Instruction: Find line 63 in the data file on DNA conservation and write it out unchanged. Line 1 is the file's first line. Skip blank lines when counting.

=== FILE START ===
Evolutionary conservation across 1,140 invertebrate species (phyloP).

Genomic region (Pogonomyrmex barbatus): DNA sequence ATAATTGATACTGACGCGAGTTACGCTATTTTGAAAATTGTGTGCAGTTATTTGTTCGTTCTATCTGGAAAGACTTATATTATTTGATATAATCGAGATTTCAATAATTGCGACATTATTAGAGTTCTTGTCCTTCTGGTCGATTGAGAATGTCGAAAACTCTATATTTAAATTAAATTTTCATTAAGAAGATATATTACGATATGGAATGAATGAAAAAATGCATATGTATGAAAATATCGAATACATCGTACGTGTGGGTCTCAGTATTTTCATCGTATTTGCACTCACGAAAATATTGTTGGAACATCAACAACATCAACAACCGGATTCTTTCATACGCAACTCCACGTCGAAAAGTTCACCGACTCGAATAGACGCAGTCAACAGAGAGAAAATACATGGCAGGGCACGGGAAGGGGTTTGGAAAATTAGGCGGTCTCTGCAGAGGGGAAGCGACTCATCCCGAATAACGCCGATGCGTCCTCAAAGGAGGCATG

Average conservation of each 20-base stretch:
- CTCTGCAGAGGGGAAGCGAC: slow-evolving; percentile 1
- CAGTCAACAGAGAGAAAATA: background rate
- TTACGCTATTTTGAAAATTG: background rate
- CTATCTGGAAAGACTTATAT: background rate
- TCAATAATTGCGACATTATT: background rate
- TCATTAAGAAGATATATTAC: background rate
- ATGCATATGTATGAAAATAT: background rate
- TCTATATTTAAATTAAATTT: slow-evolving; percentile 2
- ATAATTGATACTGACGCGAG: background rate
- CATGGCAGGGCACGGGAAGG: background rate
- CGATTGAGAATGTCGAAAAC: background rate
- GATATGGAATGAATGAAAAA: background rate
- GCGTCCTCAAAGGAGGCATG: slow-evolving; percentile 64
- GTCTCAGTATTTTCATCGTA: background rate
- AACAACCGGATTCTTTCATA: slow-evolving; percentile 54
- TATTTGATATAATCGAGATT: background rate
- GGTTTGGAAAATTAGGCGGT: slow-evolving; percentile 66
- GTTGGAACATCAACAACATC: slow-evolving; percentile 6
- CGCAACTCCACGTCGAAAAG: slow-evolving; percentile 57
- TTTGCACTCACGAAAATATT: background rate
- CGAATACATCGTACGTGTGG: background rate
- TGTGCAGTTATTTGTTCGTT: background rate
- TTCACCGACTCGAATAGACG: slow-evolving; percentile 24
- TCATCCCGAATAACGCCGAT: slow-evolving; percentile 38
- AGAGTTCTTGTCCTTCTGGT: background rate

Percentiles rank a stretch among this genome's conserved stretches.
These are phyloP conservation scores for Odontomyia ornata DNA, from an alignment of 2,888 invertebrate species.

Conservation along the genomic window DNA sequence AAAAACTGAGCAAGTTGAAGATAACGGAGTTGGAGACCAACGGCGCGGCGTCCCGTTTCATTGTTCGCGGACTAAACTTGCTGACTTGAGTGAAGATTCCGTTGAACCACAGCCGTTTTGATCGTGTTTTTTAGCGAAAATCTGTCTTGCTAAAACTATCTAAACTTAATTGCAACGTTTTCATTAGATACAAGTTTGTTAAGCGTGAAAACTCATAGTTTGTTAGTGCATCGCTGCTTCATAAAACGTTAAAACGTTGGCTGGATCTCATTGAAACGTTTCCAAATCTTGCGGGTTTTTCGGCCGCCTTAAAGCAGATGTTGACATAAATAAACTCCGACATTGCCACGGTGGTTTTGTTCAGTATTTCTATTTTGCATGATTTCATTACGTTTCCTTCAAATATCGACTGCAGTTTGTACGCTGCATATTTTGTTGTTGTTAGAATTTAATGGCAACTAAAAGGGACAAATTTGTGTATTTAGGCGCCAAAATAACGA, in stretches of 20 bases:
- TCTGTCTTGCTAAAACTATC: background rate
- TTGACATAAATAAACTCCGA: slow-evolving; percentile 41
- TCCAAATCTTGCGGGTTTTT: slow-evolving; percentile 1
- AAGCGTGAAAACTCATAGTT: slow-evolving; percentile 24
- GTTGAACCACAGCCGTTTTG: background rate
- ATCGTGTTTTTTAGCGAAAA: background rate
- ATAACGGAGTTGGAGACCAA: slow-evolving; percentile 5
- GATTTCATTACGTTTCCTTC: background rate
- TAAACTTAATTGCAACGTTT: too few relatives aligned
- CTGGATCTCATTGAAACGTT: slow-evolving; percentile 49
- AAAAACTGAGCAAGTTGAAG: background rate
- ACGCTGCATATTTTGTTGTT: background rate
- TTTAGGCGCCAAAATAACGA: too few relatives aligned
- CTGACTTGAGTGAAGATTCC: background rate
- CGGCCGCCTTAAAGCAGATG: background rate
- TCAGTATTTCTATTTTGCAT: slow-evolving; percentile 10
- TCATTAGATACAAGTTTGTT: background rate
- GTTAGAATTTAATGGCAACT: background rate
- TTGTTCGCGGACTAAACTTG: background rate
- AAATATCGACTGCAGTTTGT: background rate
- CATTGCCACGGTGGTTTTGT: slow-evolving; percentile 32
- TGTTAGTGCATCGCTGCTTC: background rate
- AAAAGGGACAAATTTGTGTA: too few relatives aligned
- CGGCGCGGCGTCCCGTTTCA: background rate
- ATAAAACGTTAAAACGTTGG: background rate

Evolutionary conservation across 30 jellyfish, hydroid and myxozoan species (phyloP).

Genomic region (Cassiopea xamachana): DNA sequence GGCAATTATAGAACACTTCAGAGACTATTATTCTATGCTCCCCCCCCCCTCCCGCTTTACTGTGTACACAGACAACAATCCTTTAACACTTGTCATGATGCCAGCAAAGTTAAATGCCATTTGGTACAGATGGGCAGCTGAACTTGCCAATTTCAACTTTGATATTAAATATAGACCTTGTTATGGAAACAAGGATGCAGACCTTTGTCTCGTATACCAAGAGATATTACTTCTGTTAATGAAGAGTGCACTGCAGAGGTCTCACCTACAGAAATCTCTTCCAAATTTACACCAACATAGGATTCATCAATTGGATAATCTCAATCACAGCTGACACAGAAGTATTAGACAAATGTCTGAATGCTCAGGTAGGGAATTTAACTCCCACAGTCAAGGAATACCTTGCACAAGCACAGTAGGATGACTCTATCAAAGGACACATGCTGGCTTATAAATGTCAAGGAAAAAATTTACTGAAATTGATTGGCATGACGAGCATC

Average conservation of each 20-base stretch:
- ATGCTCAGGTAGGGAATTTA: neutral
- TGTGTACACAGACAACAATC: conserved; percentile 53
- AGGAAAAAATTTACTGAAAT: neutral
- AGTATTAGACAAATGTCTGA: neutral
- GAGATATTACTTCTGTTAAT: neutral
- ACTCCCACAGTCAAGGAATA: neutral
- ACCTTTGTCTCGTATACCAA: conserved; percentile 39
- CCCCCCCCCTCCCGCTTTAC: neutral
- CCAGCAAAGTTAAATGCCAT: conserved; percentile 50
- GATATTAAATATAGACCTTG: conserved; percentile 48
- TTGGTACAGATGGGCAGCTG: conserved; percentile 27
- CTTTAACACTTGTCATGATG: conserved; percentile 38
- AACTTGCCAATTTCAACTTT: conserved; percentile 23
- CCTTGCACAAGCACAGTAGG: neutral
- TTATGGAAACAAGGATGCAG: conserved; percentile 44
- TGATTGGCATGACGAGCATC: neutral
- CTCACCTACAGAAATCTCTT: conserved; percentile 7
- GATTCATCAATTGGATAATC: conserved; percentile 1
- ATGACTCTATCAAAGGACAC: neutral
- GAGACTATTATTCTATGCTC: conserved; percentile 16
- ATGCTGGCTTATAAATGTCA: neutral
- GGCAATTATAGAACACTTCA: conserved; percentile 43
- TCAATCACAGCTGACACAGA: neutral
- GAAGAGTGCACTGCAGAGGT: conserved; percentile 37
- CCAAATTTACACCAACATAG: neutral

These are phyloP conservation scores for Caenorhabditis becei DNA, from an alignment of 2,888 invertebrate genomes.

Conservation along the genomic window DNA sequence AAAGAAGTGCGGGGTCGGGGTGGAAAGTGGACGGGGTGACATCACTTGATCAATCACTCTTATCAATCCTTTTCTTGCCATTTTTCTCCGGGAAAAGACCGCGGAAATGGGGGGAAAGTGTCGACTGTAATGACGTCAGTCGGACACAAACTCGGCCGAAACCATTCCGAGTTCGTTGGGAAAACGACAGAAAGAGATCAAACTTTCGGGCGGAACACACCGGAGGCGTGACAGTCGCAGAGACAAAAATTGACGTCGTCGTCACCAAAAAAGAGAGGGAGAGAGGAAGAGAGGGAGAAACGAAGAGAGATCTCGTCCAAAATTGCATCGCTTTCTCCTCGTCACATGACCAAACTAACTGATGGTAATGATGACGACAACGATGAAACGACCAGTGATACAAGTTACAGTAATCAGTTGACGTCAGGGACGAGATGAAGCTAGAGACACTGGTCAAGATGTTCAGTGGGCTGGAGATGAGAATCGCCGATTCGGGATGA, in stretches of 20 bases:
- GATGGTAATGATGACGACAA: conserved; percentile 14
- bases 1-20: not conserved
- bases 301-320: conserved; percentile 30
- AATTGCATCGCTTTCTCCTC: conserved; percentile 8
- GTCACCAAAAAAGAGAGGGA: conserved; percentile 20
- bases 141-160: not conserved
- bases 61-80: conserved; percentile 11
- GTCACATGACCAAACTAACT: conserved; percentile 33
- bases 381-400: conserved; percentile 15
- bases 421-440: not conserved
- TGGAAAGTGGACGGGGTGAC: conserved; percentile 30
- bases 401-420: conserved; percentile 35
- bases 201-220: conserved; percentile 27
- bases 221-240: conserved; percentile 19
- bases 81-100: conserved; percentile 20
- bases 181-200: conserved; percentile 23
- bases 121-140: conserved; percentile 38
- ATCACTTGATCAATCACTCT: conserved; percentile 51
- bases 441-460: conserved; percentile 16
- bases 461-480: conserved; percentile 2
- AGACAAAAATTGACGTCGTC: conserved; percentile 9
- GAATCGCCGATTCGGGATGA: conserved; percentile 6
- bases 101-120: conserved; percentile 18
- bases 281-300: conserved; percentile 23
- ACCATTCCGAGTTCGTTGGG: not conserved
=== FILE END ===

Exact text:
- AGTATTAGACAAATGTCTGA: neutral